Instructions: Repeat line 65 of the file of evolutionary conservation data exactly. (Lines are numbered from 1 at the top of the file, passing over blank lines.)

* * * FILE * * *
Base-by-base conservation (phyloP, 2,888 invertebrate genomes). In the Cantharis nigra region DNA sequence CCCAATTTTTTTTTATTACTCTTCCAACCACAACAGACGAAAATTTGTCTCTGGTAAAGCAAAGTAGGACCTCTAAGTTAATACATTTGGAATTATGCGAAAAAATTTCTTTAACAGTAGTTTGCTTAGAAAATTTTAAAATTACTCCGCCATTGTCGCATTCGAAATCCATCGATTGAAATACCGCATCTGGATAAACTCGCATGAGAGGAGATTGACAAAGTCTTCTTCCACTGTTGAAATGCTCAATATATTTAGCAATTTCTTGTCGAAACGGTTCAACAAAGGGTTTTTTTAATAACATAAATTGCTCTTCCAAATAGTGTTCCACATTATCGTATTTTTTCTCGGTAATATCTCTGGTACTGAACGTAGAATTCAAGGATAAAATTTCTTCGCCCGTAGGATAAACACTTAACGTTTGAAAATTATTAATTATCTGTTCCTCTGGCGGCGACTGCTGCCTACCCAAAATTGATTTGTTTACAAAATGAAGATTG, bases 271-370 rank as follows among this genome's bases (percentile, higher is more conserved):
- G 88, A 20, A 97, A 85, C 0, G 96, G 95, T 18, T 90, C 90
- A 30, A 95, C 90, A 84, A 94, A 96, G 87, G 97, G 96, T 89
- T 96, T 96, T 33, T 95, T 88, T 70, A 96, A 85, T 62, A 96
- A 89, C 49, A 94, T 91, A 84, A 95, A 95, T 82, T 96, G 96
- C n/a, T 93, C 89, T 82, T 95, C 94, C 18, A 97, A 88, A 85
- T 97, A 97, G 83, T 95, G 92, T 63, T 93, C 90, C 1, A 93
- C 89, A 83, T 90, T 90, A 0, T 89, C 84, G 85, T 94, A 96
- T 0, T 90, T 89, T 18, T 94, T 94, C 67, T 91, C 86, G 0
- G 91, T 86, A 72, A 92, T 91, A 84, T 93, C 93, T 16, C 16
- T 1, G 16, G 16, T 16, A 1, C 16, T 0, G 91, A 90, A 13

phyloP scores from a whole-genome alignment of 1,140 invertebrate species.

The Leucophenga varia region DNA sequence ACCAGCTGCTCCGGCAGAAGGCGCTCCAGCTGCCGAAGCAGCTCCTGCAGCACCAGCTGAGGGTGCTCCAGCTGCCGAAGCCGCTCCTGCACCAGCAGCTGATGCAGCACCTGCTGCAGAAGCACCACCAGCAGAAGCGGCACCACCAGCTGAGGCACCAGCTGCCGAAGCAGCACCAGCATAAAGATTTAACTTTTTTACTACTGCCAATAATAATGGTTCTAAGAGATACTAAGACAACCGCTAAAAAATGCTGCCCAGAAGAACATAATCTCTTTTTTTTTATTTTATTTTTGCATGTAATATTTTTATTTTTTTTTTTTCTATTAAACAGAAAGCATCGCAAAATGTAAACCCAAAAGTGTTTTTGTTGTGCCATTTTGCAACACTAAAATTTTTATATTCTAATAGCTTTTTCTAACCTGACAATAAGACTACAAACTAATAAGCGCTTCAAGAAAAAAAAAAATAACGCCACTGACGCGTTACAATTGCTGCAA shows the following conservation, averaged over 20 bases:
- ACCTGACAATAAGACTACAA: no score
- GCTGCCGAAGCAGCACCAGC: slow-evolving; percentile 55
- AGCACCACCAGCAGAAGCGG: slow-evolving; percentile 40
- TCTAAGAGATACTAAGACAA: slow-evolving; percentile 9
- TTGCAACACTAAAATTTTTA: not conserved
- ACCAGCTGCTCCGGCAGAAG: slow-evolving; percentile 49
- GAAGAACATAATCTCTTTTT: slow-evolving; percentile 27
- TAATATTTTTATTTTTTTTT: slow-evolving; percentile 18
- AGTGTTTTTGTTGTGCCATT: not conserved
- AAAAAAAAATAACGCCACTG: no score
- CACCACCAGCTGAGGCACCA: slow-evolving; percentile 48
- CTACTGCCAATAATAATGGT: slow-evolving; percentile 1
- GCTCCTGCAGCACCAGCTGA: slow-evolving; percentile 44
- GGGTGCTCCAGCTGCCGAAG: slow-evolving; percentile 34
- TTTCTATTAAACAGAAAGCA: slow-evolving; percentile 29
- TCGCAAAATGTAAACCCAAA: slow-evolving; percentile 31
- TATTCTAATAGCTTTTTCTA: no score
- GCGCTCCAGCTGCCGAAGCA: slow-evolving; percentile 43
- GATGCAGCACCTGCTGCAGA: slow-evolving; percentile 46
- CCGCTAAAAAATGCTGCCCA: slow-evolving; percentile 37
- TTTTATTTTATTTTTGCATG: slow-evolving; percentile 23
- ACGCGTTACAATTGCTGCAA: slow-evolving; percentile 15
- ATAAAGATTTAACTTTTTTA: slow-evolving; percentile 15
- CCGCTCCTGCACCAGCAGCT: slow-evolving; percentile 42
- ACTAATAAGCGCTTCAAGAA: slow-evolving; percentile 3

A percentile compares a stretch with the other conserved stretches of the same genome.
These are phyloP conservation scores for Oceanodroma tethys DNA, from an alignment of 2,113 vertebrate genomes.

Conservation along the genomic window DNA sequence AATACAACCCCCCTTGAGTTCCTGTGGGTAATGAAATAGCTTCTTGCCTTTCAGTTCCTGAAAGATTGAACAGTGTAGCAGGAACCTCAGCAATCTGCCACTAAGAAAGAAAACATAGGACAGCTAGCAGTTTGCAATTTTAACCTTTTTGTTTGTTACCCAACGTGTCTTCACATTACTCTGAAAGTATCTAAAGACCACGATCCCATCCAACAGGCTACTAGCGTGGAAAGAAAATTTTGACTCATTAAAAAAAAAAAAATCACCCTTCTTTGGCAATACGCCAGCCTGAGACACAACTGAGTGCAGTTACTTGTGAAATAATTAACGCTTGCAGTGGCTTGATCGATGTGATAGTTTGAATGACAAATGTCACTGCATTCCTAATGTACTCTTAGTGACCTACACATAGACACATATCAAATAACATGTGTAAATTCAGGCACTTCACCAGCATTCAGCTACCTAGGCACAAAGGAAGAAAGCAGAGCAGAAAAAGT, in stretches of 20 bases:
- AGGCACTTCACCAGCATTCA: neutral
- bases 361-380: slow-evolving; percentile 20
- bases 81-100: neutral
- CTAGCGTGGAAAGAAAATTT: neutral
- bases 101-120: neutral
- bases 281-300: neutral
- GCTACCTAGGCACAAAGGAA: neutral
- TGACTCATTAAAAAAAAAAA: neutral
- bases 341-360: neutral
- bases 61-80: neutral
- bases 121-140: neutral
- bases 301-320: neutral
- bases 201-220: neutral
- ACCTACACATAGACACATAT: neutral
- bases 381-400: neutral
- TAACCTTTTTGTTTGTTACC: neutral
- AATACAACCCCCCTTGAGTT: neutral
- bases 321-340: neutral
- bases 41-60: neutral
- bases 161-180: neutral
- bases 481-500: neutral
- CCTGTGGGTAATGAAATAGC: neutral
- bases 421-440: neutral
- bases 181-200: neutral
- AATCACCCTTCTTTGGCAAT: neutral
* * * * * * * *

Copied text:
- bases 181-200: neutral